Wednesday, December 26, 2012

Dakota Indians Mark Hangings of 1862 with 300 mile Horseback Ride

I just read a really good Reuters article published on Yahoo by David Bailey. Below is an excerpt from that article. It would be worth reading the entire article - just click on the Reuters article link.

Today, the day after Christmas, will be somber for Dakota Indians marking what they consider a travesty of justice 150 years ago, when 38 of their ancestors were executed in the biggest mass hanging in U.S. history.

Overshadowed by the Civil War raging in the East, the hangings in Mankato, Minnesota, on December 26, 1862, followed the often overlooked six-week U.S.-Dakota war earlier that year -- a war that marked the start of three decades of fighting between Native Americans and the U.S. government across the Plains.

Over the next three years, Americans will commemorate the 150th anniversary of a host of Civil War battles. Almost forgotten are the conflicts with Native Americans that occurred in the second half of the 19th century as the United States rapidly expanded west.

Few of those conflicts are well known, with the exception of "Custer's Last Stand" -- when flamboyant officer George Armstrong Custer and his men were killed by Sioux leader Crazy Horse and his warriors in 1876 -- and the Battle of Wounded Knee in 1890, which many historians consider a massacre and the end of the Indian wars.

Thousands of Native Americans, white settlers and U.S. soldiers were killed in the Indian wars. Native Americans were coerced to cede their lands and then forced onto reservations. In the Upper Plains, that included members of the Great Sioux Nation, which comprises Lakota to the west, Nakota in the middle and Dakota to the east around Minnesota.

Under treaties in 1851, the four main Dakota bands ceded about 35 million acres of what is now southern Minnesota, parts of Iowa and South Dakota. In exchange, the U.S. pledged payments and allowed the Dakota a narrow tract of land about 10 miles wide on either side of the Minnesota River. Settlers swarmed onto the newly opened lands.

In 1858, just after Minnesota became a state, Dakota chiefs were summoned to Washington, D.C., and told they would have to give up the northern half of that narrow reserve, said St. Cloud State University historian Mary Wingerd.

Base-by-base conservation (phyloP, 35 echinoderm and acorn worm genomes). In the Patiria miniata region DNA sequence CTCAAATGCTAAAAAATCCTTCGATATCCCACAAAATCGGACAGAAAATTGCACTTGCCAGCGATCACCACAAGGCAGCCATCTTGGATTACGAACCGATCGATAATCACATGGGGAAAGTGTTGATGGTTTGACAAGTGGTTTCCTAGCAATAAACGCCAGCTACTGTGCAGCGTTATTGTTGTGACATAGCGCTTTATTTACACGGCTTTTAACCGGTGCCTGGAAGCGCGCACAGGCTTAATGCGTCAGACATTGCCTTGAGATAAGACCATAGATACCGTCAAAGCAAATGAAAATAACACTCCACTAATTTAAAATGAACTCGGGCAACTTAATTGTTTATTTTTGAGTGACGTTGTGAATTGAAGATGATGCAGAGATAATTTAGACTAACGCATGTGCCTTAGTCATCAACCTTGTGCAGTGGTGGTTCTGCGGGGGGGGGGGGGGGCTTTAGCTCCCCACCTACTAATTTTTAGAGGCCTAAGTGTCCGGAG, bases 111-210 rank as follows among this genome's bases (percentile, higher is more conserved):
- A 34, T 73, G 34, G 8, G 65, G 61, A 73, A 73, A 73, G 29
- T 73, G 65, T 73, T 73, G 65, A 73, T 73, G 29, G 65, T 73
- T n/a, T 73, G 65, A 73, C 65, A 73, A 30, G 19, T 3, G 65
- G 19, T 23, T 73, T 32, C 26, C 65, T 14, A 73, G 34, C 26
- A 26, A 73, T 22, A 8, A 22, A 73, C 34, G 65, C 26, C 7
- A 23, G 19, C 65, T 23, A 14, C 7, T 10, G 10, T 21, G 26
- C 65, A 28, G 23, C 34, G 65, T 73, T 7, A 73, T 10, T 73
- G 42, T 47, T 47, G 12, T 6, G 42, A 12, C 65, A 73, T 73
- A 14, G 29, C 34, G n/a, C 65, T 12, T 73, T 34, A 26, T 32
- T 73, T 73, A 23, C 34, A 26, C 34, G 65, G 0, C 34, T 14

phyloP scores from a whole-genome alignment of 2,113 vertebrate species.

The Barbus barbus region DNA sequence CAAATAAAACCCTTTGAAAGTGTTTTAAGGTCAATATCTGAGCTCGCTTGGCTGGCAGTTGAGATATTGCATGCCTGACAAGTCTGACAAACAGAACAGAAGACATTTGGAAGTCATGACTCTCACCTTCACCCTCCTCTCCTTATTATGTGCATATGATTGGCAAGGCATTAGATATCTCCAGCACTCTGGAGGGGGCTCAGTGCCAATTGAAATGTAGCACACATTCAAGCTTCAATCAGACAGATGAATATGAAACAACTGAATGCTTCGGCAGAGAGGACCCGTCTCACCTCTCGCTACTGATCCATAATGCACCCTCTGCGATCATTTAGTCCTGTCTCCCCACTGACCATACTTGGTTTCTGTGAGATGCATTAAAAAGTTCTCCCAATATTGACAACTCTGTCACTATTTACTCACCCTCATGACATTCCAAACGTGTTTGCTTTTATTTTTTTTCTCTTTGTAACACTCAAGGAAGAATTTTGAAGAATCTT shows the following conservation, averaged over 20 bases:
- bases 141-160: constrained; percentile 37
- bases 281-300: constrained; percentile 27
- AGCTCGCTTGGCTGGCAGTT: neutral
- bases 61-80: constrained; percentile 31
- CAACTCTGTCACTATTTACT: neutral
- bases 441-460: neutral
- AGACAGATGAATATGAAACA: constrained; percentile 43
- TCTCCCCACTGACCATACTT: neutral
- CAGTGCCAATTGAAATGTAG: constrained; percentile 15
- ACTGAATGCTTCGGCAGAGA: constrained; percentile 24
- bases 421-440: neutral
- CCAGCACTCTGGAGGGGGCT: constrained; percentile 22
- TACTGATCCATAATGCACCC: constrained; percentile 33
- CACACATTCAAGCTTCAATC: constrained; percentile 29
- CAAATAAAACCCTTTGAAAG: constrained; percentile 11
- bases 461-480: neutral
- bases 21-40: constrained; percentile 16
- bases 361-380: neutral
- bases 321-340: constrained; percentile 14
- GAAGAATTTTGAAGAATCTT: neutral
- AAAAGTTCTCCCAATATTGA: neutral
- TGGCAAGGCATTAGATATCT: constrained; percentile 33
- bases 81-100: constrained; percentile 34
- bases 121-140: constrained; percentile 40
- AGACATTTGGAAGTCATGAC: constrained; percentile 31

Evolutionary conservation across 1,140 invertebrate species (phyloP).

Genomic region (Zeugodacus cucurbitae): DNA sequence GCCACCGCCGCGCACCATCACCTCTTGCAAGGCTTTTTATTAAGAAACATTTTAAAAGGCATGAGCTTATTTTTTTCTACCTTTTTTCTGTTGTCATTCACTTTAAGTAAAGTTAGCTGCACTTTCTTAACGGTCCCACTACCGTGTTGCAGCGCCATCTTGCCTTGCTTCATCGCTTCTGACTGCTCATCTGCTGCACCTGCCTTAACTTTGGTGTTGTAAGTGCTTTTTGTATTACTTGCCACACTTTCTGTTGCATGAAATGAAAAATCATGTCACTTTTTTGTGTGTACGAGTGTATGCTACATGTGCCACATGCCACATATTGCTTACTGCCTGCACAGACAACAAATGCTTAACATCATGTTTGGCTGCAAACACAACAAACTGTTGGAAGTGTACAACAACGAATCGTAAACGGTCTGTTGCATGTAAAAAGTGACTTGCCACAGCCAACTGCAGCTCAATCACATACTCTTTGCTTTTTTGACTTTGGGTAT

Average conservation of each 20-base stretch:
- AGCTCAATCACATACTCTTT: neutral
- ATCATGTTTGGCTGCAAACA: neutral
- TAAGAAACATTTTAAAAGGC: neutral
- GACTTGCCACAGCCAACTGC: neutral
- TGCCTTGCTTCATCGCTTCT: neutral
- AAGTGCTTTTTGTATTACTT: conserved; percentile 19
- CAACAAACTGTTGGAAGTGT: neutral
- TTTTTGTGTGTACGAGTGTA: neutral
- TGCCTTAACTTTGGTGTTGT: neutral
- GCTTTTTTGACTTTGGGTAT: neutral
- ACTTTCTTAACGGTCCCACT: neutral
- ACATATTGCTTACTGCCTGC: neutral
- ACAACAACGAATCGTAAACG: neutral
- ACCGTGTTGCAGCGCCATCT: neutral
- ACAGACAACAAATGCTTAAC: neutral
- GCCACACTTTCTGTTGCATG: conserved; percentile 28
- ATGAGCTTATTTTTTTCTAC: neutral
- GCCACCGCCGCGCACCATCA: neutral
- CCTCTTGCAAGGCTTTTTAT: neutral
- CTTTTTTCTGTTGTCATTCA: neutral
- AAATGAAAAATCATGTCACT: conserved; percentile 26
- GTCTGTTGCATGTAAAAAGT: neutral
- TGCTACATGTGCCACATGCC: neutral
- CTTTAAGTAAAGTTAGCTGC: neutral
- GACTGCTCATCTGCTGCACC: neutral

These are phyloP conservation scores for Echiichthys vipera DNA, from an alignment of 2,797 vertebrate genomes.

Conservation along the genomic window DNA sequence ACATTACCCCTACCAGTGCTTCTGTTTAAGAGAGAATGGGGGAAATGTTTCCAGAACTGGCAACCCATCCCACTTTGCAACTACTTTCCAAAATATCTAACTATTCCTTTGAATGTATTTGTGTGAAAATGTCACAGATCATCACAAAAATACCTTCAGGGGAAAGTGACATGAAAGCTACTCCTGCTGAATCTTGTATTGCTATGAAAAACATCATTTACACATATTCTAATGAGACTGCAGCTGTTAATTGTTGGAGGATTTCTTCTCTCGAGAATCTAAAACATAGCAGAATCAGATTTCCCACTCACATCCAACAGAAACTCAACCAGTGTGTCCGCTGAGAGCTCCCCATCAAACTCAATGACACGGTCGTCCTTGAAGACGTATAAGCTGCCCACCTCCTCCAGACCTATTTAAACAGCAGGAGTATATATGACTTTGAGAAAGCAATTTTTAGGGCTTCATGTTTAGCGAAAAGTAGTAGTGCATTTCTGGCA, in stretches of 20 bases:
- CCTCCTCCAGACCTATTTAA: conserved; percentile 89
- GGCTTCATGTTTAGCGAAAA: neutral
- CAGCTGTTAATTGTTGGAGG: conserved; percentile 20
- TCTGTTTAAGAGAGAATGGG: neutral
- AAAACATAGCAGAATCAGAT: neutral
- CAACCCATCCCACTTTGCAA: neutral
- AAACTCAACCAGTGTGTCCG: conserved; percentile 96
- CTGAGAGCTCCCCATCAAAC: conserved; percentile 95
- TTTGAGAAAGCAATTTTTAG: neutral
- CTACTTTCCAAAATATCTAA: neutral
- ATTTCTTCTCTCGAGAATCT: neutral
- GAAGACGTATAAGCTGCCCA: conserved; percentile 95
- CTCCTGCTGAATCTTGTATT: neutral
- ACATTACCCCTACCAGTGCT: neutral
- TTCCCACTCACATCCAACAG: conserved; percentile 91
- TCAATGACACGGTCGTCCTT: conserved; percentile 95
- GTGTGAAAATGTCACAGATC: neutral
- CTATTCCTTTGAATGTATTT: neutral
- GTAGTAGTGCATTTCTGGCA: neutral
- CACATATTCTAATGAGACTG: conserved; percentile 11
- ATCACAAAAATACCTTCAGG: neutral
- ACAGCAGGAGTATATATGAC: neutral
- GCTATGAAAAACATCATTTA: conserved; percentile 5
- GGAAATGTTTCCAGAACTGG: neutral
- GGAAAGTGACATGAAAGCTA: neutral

By summer 1862, the Dakota, now largely dependent on government treaty payments that were long delayed, were starving. On August 17, young Dakota men out hunting killed five white settlers. The hunters pressed Chief Taoyateduta, known as Little Crow, to back a war. Some Dakota, but not all, fought soldiers and settlers in the short, bloody war in August and September 1862.

Hundreds of settlers were killed and hundreds more taken hostage in the war during attacks on forts, federal Indian agencies, cities and farms around southwestern Minnesota. Thousands of settlers fled east, fueling a statewide panic, and federal troops marched in to quell the Dakota fighters.

The U.S. was victorious on September 23, 1862, and Little Crow left Minnesota. Afterward, more than 2,000 Dakota were rounded up, whether they fought or not. Almost 400 men faced military trials, which often lasted just a few minutes, and 303 were sentenced to die.

President Lincoln demanded a review limiting the death sentences to those Dakota who raped or killed settlers. The number sentenced to hang was reduced to 38, but even in these cases the evidence was scanty, said Dan Stock, history center director at the Minnesota Historical Society.

The 38 condemned men stood on a large square gallows surrounded by soldiers. Thousands watched as a single blow with an ax cut a rope and dropped the scaffolding.

This month, in an annual event that started in 2005, some Dakota are making a 300 + mile trek on horseback in frigid winter temperatures to revive the memory of this footnote in U.S. history.

This all started in the spring of 2005, when Jim Miller, a Native spiritual leader and Vietnam veteran, found himself in a dream riding on horseback across the great plains of South Dakota. Just before he awoke, he arrived at a riverbank in Minnesota and saw 38 of his Dakota ancestors hanged. At the time, Jim knew nothing of the largest mass execution in United States history,...... "When you have dreams, you know when they come from the creator... As any recovered alcoholic, I made believe that I didn't get it. I tried to put it out of my mind, yet it's one of those dreams that bothers you night and day."

This year's ride began on December 10 in Crow Creek, South Dakota, the reservation the Dakota were exiled to from Minnesota after the executions. It ends on December 26 in Mankato, where riders will attend a ceremony to remember the hangings.

Riders travel east across South Dakota, crossing the border into Minnesota and heading southeast to Mankato. Some ride the entire route, others join as their schedules permit. Support vehicles follow them.

The ride was captured in the documentary film "Dakota 38," which won a special jury award this year at the Minneapolis-St. Paul Film Festival. Take an hour out of your day and watch the video application of "Dakota 38", I don't think you'll regret it.

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